As a food writer, I often receive requests to mention some product or event on my blog. Happily, I'm able to manage most such solicitations with the single click of a mouse. Occasionally, however, I find something very appealing in my electronic mailbox. For instance, a recent invitation to a soirée that included gourmet food, artisanal beer, and a membership to a unique dining club, was a food blogging perquisite I couldn't resist.
The event, held at Hell's Kitchen's Albert Hall Tavern, featured eight tasting-sized courses, each paired with a different libation. Its purpose was to introduce me and like-minded food enthusiasts to [exploration] dining, a members-only community that offers 50% discounts at some of New York's "secrets to be discovered." Affording various additional benefits, the club "offers New Yorkers a reason to go out and explore their city," explained its founder and CEO Alex Bartosch. Let the exploration begin …
Let's kick off our dining exploration with a review of the evening's comestibles, beer, and tequila. Tequila? ¡Sí! Our tasting commenced with a raw bar, comprising Malpaques and Blue Points (from the nearby Sea Breeze Fish Market), paired with a sample of Patrón Silver and a subsequent taste of the triple-distilled, slightly aged Gran Patrón Platinum. (Were you aware that a co-founder of Paul Mitchell Systems—John Paul DeJoria—was also one of the founders of The Patrón Spirits Company?) Produced from 100% Weber blue agave, both tequilas are smooth and sweet, and have a peppery finish. With oysters, they're a potent alternative to Chablis, and a marvelous way to start an evening!
Deep-fried oysters followed the raw variety. The spicy-hot Screaming Oysters from Hell is one of Albert Hall Tavern's signature appetizers. Executive chef Bill Seleno kindles an insidious fire with Sambal Oelek, and presents his infernal [s]hellfish atop slices of sweet pineapple to produce an underworldly flavor sensation. If this is hell, I'm liable to commit many additional sins. The mollusks were paired with Stone Pale Ale, Stone Brewing Company's "Southern California interpretation of the classic British pale ale style." Light and hoppy, this ale kept the oysters' flames under control.
It was back to raw for our next course, Tuna Tartare with Quail Egg. Though perhaps a bit salty, this dish was absolutely delicious. (I should admit, however, to being very partial to tuna.) It was accompanied by Estrella Galicia, a somewhat light lager, considered by some to be northern Spain's equivalent of Coors. Regardless of comparisons with Rocky Mountain brews, it goes great with fish.
Next, the Deviled Braised Short Rib with Horseradish and Mustard Seed added some meat to the menu. Served on toast, its tangy and spicy flavors were enhanced by the sweetness of Brouwerij Bosteels's Tripel Karmeliet, a three-grain (wheat, oats, and barley) Belgian beer, brewed using a 17th-century recipe. Gentle on the palate, it adds body to any dish it accompanies.
We returned to the sea for our next course. To be honest, the Pickled Sardines with Fennel Pollen Meyer Lemon Cream was my least favorite dish of the evening. I'm not fond of fennel, and I didn't find these sardines particularly compelling. Overall, this sample from the bar menu wasn't bad, but I'd probably not order it on a future visit. Nevertheless, Gaffel Kölsch from Cologne, Germany was the perfect foil for this preparation. The Becker Brothers brew is rich, somewhat light, yet slightly bitter at the same time. It's another fine beer to pair with fish.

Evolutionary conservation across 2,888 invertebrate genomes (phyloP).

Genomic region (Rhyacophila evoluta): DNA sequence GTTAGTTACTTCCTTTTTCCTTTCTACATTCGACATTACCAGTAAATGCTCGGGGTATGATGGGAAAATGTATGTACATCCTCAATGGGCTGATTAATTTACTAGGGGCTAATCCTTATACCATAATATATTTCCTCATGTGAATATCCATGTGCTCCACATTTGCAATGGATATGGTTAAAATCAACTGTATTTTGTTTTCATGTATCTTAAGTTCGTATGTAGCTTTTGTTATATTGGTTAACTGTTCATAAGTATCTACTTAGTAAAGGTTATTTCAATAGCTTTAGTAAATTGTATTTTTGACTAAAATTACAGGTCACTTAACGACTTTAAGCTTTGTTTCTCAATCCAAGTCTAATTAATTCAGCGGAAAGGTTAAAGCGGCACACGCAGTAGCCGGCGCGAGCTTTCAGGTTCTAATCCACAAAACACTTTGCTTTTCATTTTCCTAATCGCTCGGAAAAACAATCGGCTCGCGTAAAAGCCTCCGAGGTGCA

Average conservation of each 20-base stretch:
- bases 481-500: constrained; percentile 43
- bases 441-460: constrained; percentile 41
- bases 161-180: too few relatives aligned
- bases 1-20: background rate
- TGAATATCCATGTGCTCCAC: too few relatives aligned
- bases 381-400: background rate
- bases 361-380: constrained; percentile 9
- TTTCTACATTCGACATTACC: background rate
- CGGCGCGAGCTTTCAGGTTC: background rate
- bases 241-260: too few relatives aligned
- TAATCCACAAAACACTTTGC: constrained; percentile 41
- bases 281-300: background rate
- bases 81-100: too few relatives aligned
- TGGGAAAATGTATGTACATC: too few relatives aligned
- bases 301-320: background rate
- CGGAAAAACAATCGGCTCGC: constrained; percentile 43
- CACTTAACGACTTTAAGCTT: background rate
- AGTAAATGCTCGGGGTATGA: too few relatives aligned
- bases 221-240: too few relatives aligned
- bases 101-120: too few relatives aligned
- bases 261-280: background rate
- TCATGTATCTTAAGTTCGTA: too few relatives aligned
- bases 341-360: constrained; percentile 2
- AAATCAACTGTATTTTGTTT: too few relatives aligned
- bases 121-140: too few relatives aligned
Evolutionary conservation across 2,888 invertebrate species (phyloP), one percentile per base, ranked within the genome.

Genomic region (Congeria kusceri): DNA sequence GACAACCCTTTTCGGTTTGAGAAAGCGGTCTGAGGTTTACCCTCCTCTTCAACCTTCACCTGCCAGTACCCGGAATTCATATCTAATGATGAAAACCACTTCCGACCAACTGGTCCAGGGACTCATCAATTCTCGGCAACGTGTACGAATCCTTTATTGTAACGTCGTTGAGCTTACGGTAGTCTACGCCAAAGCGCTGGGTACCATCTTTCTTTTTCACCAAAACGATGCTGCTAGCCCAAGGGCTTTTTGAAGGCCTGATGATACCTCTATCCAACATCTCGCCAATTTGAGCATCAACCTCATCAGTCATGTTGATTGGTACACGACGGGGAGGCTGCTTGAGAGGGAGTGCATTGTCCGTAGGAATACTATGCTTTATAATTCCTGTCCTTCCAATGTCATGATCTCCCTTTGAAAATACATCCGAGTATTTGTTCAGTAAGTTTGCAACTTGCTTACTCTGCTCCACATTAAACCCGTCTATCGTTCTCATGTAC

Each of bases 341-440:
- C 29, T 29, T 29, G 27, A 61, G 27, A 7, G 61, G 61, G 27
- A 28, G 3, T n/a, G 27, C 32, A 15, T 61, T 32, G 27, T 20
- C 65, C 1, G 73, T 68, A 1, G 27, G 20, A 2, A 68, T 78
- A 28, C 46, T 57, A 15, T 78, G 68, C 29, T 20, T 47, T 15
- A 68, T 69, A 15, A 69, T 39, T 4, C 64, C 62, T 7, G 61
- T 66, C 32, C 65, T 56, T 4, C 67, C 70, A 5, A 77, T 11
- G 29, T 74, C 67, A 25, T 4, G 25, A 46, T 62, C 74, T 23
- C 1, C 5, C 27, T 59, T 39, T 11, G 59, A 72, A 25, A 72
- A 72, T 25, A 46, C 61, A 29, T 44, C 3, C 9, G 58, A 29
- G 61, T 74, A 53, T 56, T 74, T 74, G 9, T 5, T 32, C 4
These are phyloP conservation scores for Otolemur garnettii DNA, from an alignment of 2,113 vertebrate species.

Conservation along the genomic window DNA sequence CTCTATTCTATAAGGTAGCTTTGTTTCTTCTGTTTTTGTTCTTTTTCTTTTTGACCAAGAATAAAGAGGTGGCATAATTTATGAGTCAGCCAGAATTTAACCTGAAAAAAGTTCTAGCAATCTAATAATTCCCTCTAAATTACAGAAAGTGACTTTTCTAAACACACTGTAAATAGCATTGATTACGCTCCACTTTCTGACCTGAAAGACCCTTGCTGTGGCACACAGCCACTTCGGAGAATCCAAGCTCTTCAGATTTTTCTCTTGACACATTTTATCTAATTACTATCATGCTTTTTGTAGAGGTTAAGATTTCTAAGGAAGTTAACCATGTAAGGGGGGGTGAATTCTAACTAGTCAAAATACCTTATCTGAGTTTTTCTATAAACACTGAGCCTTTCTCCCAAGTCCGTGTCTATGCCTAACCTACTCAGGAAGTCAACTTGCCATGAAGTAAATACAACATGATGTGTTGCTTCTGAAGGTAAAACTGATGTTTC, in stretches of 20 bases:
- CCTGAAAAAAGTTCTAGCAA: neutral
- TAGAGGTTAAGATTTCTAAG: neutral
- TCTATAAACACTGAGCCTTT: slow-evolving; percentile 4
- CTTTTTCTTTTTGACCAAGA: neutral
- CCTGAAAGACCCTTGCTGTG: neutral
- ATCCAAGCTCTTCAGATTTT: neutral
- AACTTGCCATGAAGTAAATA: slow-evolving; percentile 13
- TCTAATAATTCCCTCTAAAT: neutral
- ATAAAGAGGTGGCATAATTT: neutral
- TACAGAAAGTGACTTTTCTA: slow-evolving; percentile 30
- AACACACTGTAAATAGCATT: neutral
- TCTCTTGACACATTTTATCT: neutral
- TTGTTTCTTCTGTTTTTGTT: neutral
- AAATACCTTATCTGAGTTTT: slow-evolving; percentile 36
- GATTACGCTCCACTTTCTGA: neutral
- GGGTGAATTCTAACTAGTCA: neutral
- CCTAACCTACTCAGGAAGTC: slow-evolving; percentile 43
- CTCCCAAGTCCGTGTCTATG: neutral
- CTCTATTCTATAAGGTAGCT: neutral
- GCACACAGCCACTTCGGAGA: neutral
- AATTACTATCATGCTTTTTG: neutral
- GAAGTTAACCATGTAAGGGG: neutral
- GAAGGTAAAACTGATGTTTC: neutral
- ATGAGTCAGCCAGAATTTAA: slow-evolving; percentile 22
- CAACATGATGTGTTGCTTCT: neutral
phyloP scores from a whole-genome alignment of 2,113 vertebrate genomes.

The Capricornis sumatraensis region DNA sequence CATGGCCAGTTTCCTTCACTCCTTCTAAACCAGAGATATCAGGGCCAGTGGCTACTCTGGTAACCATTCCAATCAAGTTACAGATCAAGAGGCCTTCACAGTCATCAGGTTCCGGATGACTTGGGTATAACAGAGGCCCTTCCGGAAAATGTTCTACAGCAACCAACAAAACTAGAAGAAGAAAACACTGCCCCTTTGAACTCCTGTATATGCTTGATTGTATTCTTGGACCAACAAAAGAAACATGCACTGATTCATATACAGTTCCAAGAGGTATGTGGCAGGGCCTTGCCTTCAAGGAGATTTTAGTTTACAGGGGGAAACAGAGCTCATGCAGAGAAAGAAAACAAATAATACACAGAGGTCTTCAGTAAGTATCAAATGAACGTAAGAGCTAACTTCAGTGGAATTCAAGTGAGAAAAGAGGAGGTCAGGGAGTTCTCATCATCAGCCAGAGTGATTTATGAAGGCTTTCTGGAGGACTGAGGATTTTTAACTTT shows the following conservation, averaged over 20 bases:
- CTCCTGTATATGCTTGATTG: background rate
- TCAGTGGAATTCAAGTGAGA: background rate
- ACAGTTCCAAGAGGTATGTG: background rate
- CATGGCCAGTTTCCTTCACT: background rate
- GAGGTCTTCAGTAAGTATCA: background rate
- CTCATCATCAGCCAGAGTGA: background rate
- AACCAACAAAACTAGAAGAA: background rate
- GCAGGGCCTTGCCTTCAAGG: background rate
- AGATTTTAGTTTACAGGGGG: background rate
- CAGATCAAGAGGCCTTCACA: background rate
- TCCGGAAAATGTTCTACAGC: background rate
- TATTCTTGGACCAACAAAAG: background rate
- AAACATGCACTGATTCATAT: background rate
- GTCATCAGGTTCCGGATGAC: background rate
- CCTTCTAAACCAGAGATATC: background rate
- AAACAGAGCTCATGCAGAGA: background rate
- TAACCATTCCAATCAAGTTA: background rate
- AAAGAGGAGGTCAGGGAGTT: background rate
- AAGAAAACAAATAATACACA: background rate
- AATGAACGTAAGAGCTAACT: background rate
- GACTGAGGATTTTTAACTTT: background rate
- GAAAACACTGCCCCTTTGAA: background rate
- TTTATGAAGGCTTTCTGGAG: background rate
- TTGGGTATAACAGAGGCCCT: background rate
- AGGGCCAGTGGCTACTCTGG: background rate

Our salad arrived next. I could readily taste the garlic in the Grilled Radicchio with Trifoline Cheese and Butternut Squash Carpaccio. Chef Seleno's combination of the foregoing elements yielded a harmonious mix of flavors. The sweetness of the butternut squash partnered well with that of La Brasserie de St-Sylvestre's Gavroche French Red Ale. The fruity sweetness of this Bière sur Lie (beer on its lees) comes from a special top-fermenting yeast that produces a re-fermentation in the bottle.
I should like to introduce the next course by mentioning that I typically have little inclination to order mussels. But oh, those garlic aromas wafting from Chef Seleno's Steamed Mussels with Charred Rosemary and Black Garlic! Perhaps owing to the dominance of the fermented (black) garlic, I found these mollusks to be exceptionally flavorful. (I made good use of the crusty bread to finish whatever broth remained.) Appropriately, they were paired with a German Pilsner that did not attempt to make any powerful statements. Radeberger, a highly effervescent pale golden lager with a hoppy bitterness, is a very good palate cleanser that could also serve as a fine companion to German Würste.
Executive Chef Bill Seleno's Pièce de Résistance
Our final course, Roasted Suckling Pig with Maple Rum, was the evening's pièce de résistance. It was tender, succulent, and flavorful—everything I'd expect from a suckling pig. Any initial concerns over the sweetness of the maple rum were dispelled with my first bite. As delicious as it was, however, I found that just the lightest sprinkle of salt added the perfect finishing touch.
What beer to serve with such an exquisite dish? Something with strong flavors of hops? Should it be sweet or dry? The answers appeared in a bottle of Hop Rod Rye from California's Bear Republic. This hoppy Healdsburg IPA is brewed with 18% rye malt to give it a dry spiciness that is delicious with or without food. What a marvelous beer with which to finish!
Albert Hall Tavern
508 Ninth Avenue (between 38th & 39th Sts),
Hell's Kitchen (Clinton), Manhattan (map)
By bus: M11, M16, M104
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